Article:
CRUCIAL PRESIDENTIAL DEBATE Who will manage to get to the second round?


  • Tea Trubić Macan


Zagreb, 171219. HRT, Prisavlje 3. Suceljavanje 11 predsjednickih kandidata. Na fotografiji: Nedjeljko Babic, Anto Djapic, Kolinda Grabar-Kitarovic, Dario Jurican - Milan Bandic, Mislav Kolakusic, Dejan Kovac, Zoran Milanovic.
Foto: Goran Mehkek / CROPIX
Goran Mehkek / CROPIX

11 candidates; Nedjeljko Babić, Anto Đapić, Kolinda Grabar-Kitarović, Dario Juričan 'Milan Bandić', Mislav Kolakušić, Dejan Kovač and Zoran Milanović

Croatia’s National Television (HRT) hosted the first and last presidential debate with all 11 candidates competing to get to the second round of the presidential elections this Sunday.

Even though the incumbent president Kolinda Grabar-Kitarović (HDZ, EPP) has  been under fire over controversial statements that went viral and have severely damaged her popularity, most political pundits agree that she performed well on the stage. Nevertheless, she caught a lot of heat for accusing the Security and Intelligence Agency (SOA) for corruption, which sparked a media outburst the day after.

“Croatia’s secret services need a rejuvenation. This is the only way to address the issue of corruption in that institution,” she said. Senior government officials said her statement was a “lapsus linguae”.

Her main opponent Zoran Milanović (SDP, S&D) is trying to win over the votes of the moderate left. But pundits noticed that he cited his experience as a former PM (2011-2016) in every single response, which came across as arrogant to many.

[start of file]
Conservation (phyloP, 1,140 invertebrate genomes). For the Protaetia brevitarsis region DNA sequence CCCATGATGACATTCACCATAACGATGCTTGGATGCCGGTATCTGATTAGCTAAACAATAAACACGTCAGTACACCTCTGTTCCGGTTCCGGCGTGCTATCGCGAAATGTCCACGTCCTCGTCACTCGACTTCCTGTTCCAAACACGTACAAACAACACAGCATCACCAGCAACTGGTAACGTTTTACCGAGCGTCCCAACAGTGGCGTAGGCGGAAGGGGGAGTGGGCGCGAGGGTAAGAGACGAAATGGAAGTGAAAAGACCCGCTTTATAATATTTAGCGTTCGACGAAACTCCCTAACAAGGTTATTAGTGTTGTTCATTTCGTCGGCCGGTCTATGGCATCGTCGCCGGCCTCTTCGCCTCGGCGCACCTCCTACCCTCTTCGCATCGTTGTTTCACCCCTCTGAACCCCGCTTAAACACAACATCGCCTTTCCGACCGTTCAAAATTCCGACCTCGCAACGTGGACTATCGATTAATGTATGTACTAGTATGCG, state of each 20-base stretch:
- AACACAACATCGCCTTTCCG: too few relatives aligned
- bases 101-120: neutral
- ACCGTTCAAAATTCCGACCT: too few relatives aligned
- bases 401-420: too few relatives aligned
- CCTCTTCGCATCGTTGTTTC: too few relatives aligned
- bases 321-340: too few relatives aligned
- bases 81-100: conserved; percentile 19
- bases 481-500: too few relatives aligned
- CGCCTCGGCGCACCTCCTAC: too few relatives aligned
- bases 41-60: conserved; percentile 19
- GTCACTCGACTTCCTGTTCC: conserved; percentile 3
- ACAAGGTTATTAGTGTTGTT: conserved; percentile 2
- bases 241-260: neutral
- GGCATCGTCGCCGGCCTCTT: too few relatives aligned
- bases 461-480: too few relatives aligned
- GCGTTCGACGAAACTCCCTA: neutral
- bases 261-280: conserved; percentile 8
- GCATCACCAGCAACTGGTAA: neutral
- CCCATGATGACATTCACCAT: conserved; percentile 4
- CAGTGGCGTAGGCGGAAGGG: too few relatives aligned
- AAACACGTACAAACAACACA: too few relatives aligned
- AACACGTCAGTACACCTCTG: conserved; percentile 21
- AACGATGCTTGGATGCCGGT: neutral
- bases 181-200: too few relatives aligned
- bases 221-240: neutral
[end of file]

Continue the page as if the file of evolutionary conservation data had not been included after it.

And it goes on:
The other main opponent Miroslav Škoro (independent, pop-singer) made news only a couple of hours before the debate by announcing that he will pardon a war criminal Tomislav Merčep, responsible for killing Serbian families in Croatia in the early 1990s..

Left fringe candidate Katarina Peović (Working front) was the only candidate to attack Škoro over that announcement. Škoro’s numbers were surging before the debate, but a poor performance in the debate may hurt his chances to qualify for the second round.

None of the 11 candidates mentioned the EU Council presidency that Croatia will take over in January, which is surprising considering that foreign policy is one of the main presidential responsibilities.

The incumbent president is still in the lead with 26.8% of votes, followed by Zoran Milanović with 25% and Miroslav Škoro with 21%. However, due to the inner-party struggles between the moderate and right-wing of HDZ, a lot of party members have threatened to secretly vote for Škoro to remove Plenković from the government.

Škoro is the number one candidate for the Croatian diaspora, notorious for influencing elections in Croatia. In case Škoro qualifies for the second round, the numbers suggest that he would easily beat both Kitarović and Milanović. On the other hand, if he fails, Kolinda Grabar Kitarović should secure her second term.